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hmmm, dark and light bills in same nest?
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----- Original Message -----
From: "Andrew Reago" <[log in to unmask]>
To: [log in to unmask]
Sent: Saturday, July 6, 2019 3:56:50 PM
Subject: Re: Can you help us identify the species of the chicks that fell out  - one more helpful photoof the nest?

Here is one more photo to help out with this ID process - or confuse
folks even more. We took a photo of some chicks at a Little Blue Heron
Nest yesterday - the parents were with them at the nest, but we got a
photo of them when the parents moved off. Compare them to the two that
I linked you to in my post. You will see why we think the chicks that
have been rescued might be Little Blue Heron young, rather than
Black-crowned Night-Heron:
 https://www.flickr.com/photos/wildreturn/48215625797/in/photostream/
[1]

Andy Reago

	-----------------------------------------From: "Andrew Reago" 
To: [log in to unmask]
Cc: 
Sent: Saturday July 6 2019 2:04:03PM
Subject: Can you help us identify the species of the chicks that fell
out of the nest?

  Can anyone on the list help us identify the species of the four
chicks that fell out of a tree cut down at the heron/egret rookery in
St. Louis City a few days ago. By the way, the chicks have been taken
back to Wild Bird Rehab. Trying to put them in trees did not work
since people thought these chicks were Black-crowned Night-Heron
chicks and there was no active nest that could be found.    
    However, there were plenty of Little Blue Heron nests with chicks
that looked just like them. The initial ID was based on the behavior
of Black-crowned Night-Heron adults in the area, from what we
understand, but the adults could have been agitated due to a nest with
eggs that was also destroyed in the cutting down of the trees.    
    We'd love some help getting more definitive on what kind of chicks
these are. Three of the darker-billed chicks looked just like the
photo of one I'm going to link you to, the fourth one is in the second
photo I'll link you to, with a lighter bill, but otherwise looks
pretty much the same. A number of Little Blue Heron chicks present at
the rookery had both light and dark bills, by the way. I wonder if the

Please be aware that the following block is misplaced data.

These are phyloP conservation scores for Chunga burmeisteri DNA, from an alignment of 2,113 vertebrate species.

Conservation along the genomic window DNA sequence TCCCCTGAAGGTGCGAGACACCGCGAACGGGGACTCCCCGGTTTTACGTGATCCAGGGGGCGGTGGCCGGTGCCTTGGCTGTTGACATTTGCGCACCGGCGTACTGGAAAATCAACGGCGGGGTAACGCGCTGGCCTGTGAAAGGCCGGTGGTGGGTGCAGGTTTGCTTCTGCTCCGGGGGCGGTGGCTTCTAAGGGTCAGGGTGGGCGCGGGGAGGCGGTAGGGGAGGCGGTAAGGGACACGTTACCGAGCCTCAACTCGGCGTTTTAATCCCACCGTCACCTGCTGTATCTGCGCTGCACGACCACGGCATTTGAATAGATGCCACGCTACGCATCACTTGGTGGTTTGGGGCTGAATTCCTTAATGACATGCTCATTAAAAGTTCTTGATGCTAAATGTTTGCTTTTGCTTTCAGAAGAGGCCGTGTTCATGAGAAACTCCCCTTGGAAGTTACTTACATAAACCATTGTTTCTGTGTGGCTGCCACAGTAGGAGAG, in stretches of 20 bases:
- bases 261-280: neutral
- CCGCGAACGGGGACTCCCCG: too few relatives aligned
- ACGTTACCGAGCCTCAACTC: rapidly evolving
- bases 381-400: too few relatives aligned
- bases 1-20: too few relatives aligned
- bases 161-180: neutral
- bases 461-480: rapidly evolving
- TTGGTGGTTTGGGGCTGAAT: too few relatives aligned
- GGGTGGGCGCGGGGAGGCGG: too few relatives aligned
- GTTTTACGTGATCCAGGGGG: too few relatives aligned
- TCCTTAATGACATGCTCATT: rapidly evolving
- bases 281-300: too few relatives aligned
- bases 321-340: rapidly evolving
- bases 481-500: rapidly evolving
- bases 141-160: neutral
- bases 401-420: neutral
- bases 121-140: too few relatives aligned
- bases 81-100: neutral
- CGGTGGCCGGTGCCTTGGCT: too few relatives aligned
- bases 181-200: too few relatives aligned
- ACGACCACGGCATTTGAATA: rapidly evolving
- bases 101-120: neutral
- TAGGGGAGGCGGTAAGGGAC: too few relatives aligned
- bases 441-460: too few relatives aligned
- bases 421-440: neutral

way you tell is in the eyes?    
    Thanks for any help. These chicks have to be one of three species
that were in that area and in the tree that was cut down and from
which they were rescued: Little Blue Heron, Snowy Egret or
Black-crowned Night-Heron. Even though Great Egret chicks were nearby,
they were not in these trees that were cut down.   
    Three of the chicks look like this one:   
   
[2]https://www.flickr.com/photos/wildreturn/48215186042/in/dateposted/
[3]   
    One of the chicks looks like this - a lot like the other three,
except for the lighter bill:   
    
[4]https://www.flickr.com/photos/wildreturn/48215186372/in/photostream/
[5]   

    Thanks,   
    Andy Reago   
    [log in to unmask]   
    St. Louis, MO   

  

Links:
------
[1]
https://www.flickr.com/photos/wildreturn/48215625797/in/photostream/
[2]
https://www.flickr.com/photos/wildreturn/48215186042/in/dateposted/
[3]
https://www.flickr.com/photos/wildreturn/48215186042/in/dateposted/
[4]
https://www.flickr.com/photos/wildreturn/48215186372/in/photostream/
[5]
https://www.flickr.com/photos/wildreturn/48215186372/in/photostream/


------------------------------------------------------------
The Audubon Society of Missouri's Wild Bird Discussion Forum
List archives: https://po.missouri.edu/archives/mobirds-l.html
ABA Birding Code of Ethics
http://www.aba.org/about/ethics.html

------------------------------------------------------------
The Audubon Society of Missouri's Wild Bird Discussion Forum
List archives: https://po.missouri.edu/archives/mobirds-l.html
ABA Birding Code of Ethics
http://www.aba.org/about/ethics.html